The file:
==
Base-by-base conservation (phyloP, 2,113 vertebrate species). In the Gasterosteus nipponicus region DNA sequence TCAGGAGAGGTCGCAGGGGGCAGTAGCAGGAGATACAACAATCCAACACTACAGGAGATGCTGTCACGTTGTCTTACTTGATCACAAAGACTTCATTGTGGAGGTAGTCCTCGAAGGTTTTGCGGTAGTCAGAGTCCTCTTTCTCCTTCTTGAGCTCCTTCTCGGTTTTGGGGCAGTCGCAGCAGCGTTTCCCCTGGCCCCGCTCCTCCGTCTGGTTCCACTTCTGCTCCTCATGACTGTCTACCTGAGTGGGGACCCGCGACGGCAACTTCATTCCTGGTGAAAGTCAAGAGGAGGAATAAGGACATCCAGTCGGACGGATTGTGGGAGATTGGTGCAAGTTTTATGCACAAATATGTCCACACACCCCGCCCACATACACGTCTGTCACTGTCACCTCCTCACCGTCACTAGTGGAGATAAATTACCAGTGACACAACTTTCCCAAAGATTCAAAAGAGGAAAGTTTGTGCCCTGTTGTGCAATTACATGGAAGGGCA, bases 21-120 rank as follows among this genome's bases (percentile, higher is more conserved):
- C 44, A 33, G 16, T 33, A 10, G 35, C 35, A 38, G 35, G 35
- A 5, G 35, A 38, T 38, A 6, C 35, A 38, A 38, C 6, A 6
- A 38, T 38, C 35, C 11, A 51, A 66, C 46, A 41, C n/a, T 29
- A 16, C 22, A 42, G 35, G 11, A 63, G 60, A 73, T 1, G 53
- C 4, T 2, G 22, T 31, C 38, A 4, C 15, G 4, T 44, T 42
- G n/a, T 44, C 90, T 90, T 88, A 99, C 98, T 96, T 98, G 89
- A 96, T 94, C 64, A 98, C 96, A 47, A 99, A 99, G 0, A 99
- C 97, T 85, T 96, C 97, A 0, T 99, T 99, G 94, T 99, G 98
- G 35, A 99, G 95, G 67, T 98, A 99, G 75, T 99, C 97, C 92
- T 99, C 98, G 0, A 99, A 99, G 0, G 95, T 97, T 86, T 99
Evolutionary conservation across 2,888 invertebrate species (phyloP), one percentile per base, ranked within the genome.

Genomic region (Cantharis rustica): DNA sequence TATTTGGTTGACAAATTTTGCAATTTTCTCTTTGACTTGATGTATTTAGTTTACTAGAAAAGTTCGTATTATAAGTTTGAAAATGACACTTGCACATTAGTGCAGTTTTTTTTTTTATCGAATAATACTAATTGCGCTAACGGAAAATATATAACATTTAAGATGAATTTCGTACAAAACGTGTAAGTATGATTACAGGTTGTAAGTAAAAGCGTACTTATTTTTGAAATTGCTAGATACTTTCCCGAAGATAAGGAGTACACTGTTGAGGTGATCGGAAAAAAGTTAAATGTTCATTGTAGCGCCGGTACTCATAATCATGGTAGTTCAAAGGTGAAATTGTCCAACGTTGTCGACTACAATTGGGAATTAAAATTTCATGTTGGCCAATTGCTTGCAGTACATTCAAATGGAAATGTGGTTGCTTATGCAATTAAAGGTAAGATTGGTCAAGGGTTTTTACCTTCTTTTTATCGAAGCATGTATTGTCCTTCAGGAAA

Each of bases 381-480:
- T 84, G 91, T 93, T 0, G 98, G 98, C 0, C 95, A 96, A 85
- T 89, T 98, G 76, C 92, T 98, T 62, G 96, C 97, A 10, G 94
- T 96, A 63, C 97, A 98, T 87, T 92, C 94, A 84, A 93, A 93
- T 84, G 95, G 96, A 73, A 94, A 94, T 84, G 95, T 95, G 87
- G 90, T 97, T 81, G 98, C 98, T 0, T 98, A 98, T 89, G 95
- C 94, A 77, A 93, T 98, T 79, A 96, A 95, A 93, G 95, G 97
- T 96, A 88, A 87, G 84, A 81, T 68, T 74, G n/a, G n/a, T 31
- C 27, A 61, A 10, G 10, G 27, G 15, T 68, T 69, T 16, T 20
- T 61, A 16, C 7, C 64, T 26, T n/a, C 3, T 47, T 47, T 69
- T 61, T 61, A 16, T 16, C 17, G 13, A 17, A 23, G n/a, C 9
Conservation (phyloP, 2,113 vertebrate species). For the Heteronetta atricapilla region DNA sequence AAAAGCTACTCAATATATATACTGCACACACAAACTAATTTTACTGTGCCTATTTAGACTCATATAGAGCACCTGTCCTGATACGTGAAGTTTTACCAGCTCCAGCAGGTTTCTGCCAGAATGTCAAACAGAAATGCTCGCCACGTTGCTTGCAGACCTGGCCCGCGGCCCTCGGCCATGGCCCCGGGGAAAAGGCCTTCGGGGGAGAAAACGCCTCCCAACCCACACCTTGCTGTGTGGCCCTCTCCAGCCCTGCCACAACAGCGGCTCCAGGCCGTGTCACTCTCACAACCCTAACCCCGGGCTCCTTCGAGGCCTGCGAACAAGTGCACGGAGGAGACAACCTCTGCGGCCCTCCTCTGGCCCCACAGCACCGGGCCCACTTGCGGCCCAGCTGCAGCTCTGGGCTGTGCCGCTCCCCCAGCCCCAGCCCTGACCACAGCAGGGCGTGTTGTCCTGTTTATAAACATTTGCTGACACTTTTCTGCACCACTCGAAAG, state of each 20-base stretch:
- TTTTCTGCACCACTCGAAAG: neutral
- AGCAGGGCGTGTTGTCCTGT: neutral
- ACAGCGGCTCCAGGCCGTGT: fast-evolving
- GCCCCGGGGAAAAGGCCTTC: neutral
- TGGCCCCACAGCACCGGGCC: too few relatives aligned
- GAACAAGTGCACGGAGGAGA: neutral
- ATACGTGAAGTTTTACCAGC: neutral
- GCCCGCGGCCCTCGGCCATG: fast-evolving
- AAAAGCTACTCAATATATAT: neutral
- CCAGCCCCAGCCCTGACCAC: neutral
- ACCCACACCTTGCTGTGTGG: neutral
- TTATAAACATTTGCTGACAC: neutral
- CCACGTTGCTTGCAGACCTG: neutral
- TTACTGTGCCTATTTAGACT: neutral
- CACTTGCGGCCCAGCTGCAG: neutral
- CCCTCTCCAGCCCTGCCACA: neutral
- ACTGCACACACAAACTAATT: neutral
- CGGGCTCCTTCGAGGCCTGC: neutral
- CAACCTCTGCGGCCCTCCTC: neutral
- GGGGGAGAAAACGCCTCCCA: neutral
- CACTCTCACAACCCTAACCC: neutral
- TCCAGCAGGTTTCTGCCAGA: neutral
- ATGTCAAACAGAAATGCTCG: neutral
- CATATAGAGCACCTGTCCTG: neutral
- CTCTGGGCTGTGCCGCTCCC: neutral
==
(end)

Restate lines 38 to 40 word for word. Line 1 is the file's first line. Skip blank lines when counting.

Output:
- CCACGTTGCTTGCAGACCTG: neutral
- TTACTGTGCCTATTTAGACT: neutral
- CACTTGCGGCCCAGCTGCAG: neutral